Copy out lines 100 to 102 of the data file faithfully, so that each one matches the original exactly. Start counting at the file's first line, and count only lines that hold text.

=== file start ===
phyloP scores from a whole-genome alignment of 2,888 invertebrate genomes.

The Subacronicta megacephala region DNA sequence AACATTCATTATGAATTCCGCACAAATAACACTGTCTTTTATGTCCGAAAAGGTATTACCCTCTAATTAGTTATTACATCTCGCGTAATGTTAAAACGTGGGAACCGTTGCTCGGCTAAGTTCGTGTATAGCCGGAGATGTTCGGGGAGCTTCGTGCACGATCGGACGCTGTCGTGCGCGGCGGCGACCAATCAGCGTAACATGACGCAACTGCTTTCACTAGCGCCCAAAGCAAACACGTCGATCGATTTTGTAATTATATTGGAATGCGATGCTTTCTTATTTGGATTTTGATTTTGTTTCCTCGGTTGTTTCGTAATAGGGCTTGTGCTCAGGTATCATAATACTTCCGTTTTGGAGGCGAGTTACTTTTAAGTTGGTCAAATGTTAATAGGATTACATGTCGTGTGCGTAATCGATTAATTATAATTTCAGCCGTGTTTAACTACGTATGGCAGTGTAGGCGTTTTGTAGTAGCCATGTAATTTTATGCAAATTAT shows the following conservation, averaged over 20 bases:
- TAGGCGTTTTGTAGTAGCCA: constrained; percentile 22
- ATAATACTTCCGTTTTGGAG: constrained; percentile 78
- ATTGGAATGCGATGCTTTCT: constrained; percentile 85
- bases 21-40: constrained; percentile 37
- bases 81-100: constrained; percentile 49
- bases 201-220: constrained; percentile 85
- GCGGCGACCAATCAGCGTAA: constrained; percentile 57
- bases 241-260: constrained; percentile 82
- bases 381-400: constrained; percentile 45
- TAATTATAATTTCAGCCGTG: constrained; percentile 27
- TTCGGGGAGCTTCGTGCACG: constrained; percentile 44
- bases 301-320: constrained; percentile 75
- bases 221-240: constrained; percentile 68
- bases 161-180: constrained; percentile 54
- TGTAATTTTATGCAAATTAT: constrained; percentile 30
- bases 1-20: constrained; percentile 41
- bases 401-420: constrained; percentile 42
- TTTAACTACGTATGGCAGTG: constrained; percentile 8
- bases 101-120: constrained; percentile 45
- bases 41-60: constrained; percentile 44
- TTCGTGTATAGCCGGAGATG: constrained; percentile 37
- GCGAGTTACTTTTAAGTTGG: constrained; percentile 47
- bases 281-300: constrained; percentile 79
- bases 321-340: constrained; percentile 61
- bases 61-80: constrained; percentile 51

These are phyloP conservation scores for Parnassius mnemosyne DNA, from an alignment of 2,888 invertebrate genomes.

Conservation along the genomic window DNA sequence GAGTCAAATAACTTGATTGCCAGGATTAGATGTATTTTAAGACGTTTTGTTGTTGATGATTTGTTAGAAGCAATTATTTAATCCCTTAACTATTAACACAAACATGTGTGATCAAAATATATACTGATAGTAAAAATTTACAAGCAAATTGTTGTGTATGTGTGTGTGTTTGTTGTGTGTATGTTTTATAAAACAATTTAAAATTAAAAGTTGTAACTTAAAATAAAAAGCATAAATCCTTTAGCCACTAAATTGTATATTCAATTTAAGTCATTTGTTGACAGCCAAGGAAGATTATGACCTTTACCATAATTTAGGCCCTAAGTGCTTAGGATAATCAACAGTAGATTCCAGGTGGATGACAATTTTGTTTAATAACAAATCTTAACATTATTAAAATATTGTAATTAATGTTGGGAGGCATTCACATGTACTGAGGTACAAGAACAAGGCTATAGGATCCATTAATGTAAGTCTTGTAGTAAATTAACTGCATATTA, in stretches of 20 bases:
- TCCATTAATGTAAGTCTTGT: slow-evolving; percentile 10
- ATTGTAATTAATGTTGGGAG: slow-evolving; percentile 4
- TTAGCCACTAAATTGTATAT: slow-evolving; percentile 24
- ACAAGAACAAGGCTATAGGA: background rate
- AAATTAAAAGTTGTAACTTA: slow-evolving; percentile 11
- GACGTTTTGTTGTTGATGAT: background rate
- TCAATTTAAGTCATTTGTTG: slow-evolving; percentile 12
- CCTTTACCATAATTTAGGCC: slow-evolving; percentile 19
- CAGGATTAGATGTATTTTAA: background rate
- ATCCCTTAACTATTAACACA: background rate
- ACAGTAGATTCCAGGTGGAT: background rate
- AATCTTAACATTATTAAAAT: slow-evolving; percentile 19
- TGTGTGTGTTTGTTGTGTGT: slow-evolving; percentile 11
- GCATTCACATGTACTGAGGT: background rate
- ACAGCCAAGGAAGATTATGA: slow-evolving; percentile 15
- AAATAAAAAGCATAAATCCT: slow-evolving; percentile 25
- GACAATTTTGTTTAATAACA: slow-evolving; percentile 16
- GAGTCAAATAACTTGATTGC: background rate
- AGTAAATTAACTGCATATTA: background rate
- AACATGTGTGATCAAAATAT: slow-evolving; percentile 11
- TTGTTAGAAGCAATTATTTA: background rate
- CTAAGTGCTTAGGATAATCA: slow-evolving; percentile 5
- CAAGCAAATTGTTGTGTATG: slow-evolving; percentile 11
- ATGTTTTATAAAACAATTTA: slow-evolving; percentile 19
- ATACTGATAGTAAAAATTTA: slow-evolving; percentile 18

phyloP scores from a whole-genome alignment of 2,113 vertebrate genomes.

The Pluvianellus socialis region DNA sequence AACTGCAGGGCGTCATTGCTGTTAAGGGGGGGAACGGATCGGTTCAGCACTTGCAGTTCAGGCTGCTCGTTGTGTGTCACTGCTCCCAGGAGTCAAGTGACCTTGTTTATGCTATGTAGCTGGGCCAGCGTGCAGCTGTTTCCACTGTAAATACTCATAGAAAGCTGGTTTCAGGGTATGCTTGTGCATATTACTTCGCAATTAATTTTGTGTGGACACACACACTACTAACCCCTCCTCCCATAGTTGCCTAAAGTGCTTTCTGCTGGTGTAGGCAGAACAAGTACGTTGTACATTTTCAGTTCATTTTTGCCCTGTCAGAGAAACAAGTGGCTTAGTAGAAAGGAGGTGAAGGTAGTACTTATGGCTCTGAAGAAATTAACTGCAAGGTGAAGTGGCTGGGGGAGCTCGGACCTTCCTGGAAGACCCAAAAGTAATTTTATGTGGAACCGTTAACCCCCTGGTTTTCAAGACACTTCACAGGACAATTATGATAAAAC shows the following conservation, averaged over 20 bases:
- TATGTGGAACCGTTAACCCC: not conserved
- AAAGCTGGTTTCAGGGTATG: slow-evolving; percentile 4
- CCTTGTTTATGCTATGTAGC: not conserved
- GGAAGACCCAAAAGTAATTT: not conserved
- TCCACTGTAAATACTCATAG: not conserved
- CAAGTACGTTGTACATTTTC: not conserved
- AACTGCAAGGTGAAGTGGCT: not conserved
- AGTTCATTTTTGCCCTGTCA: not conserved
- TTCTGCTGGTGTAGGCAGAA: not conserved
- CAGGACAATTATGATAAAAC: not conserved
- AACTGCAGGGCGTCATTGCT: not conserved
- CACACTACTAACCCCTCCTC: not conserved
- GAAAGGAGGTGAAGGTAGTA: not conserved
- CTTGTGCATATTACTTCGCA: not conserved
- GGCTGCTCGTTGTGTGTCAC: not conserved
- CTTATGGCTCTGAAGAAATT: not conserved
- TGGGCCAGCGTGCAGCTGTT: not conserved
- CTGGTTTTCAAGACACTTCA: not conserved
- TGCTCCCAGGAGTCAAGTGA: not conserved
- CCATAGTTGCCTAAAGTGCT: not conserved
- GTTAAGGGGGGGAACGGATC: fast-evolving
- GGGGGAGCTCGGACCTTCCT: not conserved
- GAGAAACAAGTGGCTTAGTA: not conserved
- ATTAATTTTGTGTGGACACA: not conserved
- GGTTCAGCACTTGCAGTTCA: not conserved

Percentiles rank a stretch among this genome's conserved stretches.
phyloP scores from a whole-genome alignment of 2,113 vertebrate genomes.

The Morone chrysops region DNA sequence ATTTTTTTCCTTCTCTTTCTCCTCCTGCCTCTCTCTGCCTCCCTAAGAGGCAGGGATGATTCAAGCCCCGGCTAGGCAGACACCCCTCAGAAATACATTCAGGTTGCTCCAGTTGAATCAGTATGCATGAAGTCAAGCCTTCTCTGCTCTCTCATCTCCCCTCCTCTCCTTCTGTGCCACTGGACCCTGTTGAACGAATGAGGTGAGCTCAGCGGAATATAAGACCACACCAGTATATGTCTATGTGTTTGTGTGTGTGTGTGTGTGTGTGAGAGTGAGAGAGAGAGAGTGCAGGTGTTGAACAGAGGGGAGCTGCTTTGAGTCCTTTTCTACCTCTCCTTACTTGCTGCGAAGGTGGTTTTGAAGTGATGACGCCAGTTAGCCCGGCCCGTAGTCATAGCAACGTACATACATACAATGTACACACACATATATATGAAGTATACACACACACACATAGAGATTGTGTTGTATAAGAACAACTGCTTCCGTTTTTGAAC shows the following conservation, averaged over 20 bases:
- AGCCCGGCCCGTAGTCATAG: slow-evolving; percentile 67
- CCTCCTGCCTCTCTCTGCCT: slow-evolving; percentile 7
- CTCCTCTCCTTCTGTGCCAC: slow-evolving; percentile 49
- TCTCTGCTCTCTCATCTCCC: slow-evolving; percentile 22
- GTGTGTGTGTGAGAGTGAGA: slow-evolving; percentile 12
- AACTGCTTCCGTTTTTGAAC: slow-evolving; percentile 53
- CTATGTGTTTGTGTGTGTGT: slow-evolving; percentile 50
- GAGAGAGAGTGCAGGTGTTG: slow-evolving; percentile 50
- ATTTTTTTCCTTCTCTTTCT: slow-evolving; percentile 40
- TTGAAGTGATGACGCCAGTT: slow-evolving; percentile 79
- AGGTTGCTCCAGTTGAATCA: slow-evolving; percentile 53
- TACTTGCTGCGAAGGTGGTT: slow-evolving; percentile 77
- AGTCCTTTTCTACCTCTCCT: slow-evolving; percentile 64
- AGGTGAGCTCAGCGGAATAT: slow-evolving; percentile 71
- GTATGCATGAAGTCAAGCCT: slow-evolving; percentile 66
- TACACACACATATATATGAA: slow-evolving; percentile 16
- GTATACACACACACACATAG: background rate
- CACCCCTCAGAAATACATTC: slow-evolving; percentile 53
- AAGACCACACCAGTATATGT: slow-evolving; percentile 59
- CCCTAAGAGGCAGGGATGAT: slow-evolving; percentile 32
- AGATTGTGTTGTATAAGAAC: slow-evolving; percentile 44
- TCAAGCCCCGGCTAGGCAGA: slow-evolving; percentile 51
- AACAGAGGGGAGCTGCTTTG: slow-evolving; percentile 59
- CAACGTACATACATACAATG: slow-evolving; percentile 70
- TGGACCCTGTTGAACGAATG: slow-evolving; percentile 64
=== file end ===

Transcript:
- TACACACACATATATATGAA: slow-evolving; percentile 16
- GTATACACACACACACATAG: background rate
- CACCCCTCAGAAATACATTC: slow-evolving; percentile 53